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Villagers deprived of their lives and livelihood by the Fukushima nuclear disaster

The following is the summary of my presentation at the International Symposium on 12 Dec. 2013 at Slavic Research Center, Hokkaido University, about the situation of Iitate village after evacuation. Share freely.

Villagers deprived of their lives and livelihood by the Fukushima nuclear disaster
─From the viewpoint of social capital and sustainability

OZAWA, Shoji

IItate village is situated north of Tokyo, and 30-50 km northwest of Fukushima Dai-ichi nuclear power plant (NPP). Its’ key industries are agriculture, stockbeef and dairy farming.

I was involved with the village before the accident as an energy consultant.
The village was focused on the collection of woody biomass and planned to utilize it as a self-sufficient heat source. Until the 1950's villagers had been making charcoal from local trees and shipping it to the city. It was the main business in winter.
In the 1960s' the "fuel revolution" changed life and commerce in the village. As charcoal was no longer used, the villagers lost their source of income, and they began to leave their homes to search for work outside of the village in winter. The population of the village decreased gradually thereafter.

Under the banner of "Madei Life", the villagers determined to create a small but beautiful village in which people could live happily and sustainably. "Madei" means conscientiousness in the local dialect.

Iitate village was heavily contaminated with radioactive substances such as cesium-137 and 134 by the Fukushima Dai-ichi NPP accident, following the Great Tohoku Earthquake and Tsunami, on 11 Mar. 2011.
The main contamination seemingly occurred on 15 Mar. after the 2nd reactor cracked that morning. The northwest wind blew clouds of radioactive substances over the village. It fell to the ground as rain and snow during the night.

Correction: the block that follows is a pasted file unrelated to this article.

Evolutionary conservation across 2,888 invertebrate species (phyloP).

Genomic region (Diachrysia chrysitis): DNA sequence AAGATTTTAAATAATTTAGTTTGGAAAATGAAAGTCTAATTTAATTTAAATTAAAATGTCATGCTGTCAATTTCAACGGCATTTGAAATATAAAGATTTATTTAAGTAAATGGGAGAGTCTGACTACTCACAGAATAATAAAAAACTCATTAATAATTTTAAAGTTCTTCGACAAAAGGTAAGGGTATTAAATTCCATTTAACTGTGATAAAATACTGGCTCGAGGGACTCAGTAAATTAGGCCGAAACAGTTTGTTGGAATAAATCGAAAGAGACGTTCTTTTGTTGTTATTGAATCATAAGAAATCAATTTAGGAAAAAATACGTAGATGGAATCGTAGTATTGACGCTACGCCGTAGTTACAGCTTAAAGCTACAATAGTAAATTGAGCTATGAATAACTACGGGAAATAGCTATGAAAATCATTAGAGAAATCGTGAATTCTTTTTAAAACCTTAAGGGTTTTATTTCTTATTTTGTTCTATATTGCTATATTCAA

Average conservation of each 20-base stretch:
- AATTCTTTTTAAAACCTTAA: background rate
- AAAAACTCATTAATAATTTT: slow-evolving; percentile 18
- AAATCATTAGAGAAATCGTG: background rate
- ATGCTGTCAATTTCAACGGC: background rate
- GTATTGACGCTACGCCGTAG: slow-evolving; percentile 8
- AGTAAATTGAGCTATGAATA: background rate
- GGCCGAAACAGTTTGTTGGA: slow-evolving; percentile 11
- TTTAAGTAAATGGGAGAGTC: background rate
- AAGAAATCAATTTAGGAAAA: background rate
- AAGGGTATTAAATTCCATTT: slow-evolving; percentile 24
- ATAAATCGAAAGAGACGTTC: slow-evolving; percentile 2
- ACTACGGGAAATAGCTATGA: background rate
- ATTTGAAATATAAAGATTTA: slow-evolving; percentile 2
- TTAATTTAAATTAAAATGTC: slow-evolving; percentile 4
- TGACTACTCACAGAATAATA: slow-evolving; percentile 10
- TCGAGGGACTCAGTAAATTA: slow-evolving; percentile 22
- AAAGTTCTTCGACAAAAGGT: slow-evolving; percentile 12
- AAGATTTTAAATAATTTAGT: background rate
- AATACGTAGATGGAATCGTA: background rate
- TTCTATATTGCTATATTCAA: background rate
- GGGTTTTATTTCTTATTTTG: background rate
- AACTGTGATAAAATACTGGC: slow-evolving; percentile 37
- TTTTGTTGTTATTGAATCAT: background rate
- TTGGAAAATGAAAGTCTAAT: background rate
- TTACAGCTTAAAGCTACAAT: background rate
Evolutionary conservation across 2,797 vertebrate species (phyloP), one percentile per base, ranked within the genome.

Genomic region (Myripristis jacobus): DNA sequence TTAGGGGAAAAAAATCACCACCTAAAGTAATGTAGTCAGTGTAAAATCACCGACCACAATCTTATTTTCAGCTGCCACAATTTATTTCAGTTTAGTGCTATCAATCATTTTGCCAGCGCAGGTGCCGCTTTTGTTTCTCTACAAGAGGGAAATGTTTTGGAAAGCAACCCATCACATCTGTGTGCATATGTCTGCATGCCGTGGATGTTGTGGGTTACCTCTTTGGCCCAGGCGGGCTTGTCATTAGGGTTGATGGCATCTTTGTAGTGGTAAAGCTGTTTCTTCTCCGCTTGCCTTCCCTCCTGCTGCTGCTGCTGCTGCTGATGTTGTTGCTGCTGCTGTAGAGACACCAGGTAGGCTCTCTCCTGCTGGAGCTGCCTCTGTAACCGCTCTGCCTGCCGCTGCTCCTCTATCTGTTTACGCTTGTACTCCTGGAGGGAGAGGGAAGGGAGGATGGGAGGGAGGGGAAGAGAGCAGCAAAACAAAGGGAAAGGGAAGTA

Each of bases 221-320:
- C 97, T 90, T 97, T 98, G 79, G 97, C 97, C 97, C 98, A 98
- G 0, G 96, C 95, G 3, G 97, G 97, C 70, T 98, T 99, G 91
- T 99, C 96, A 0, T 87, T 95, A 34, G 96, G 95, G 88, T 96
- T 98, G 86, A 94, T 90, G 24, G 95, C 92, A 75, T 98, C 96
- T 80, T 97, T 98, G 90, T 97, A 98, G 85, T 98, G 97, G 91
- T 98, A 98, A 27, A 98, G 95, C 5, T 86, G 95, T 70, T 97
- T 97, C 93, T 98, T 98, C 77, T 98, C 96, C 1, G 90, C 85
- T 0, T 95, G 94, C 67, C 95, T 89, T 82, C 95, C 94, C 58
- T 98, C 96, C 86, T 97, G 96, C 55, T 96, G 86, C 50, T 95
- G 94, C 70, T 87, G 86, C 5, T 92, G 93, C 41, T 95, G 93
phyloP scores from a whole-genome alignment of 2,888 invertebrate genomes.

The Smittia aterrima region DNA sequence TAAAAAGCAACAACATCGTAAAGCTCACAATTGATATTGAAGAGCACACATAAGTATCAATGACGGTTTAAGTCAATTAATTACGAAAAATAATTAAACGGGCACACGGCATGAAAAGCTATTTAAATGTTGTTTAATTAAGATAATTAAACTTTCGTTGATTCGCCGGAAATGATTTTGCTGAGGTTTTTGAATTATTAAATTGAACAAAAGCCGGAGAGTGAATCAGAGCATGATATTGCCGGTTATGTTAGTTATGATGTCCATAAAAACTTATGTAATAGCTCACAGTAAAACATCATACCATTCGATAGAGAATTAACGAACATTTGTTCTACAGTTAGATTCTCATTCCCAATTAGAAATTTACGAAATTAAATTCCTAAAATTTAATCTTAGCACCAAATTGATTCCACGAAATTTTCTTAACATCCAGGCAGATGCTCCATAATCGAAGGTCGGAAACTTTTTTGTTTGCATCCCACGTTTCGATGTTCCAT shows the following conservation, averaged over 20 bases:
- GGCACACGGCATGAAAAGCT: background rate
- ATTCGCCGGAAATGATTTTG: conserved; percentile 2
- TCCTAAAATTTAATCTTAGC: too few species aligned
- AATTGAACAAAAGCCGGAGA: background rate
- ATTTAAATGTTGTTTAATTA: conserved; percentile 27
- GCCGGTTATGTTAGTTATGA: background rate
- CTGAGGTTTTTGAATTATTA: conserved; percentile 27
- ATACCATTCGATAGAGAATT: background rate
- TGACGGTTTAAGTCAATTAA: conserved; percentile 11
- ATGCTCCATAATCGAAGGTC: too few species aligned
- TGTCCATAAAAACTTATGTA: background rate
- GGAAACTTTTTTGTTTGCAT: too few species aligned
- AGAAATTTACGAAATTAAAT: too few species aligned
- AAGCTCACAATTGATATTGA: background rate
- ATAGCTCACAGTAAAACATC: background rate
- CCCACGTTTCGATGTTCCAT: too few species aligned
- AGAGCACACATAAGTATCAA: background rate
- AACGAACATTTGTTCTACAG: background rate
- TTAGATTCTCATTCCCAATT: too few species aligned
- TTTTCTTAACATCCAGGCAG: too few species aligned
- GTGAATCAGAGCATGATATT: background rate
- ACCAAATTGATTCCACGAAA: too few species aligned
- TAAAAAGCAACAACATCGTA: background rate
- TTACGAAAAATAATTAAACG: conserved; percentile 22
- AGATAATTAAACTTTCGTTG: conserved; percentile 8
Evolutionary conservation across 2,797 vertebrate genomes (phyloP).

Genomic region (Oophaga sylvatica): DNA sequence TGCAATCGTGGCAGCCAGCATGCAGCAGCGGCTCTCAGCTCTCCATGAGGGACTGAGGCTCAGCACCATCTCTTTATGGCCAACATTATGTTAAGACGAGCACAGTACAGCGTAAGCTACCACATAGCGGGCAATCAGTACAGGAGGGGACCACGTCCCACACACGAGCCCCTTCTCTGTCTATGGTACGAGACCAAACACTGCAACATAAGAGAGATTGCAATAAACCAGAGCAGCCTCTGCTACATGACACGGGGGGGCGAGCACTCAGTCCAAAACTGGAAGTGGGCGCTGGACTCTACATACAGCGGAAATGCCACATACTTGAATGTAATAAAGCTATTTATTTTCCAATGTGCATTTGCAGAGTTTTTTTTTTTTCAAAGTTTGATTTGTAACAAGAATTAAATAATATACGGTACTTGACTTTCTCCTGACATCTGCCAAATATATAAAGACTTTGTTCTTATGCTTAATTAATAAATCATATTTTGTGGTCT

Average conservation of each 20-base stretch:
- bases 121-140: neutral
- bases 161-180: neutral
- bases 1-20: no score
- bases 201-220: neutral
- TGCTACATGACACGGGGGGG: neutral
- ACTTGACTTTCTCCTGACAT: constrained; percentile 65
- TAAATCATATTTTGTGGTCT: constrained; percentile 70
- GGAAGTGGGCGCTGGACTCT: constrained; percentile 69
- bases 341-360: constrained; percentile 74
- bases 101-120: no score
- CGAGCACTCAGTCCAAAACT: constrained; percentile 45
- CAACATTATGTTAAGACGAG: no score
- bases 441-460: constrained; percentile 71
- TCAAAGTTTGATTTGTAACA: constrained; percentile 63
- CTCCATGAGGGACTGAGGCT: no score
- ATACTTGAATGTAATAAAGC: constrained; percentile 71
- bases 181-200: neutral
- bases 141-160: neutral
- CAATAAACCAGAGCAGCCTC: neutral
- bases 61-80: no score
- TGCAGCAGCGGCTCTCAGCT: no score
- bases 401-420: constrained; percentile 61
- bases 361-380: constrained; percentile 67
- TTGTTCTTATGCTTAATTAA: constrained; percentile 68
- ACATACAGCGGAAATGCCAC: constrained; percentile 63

The government knew about this but the villagers were not informed of the situation until April. Many villagers continued to stay in their homes after that.
It wasn’t until July that almost all the villagers were finally evacuated.

A recent survey revealed that the villagers were exposed to an initial external dose of 7.0 mili grey per capita on average, with the highest being 23.6.

The population of the village was about 6200 and the number of households was about 1700 before the accident. The number of households almost doubled after evacuation, because the elderly lived in temporary housing, and the younger generation lived in apartments or single houses. Households were divided.

The Tohoku region, the northern part of Japan's main island of Honshu, is often subjected to cold weather in summer. It brings poor harvest and famines. Iitate is no exception. According to records, the population of the village was halved by the great famine in the 18th century.

Some traditional food of Iitate is related to the history of famine. Shimimochi, frozen and dried rice cake is of course a source of emergency provisions as well. Miso, seasoning made of rice, barley and soy beans with salt, is also an emergency food source. Both are now examples of Iitate's local specialties.

Villagers gather Sansai, shoots or young leaves of wild plants in spring, and hunt wild mushrooms in autumn. These were used as substitutes for rice or vegetables in times of famine.

Gathering Sansai and hunting mushrooms have become fun activities for the villagers in recent years.
They gather them not just for themselves, but also to share them with neighbors and relatives, as gifts from nature. Their value is not monetary; rather they serve as social capital to build and lubricate relationships.

Sansai and mushroom experts had been eagerly waiting for the season this year, but they are highly contaminated by radioactive cesium. They cannot be eaten, but TEPCO, the Tokyo Electric Power Company, which operated Fukushima Dai-ichi NPP, will not compensate the villagers for them, because they have no monetary value.

Young villagers are considering leaving the village, while some of the elderly are eager to return. But when they do return home, their lives will not be the same as before. They will have to take care of themselves without the help of the young, buy everything they need thereafter. And contamination of Sansai and mushrooms will last for many years to come.

Lives, livelihood, local culture and communities in harmony with nature were broken.
[PR]

by greenerworld | 2013-12-17 10:58 | 3.11後の世界  

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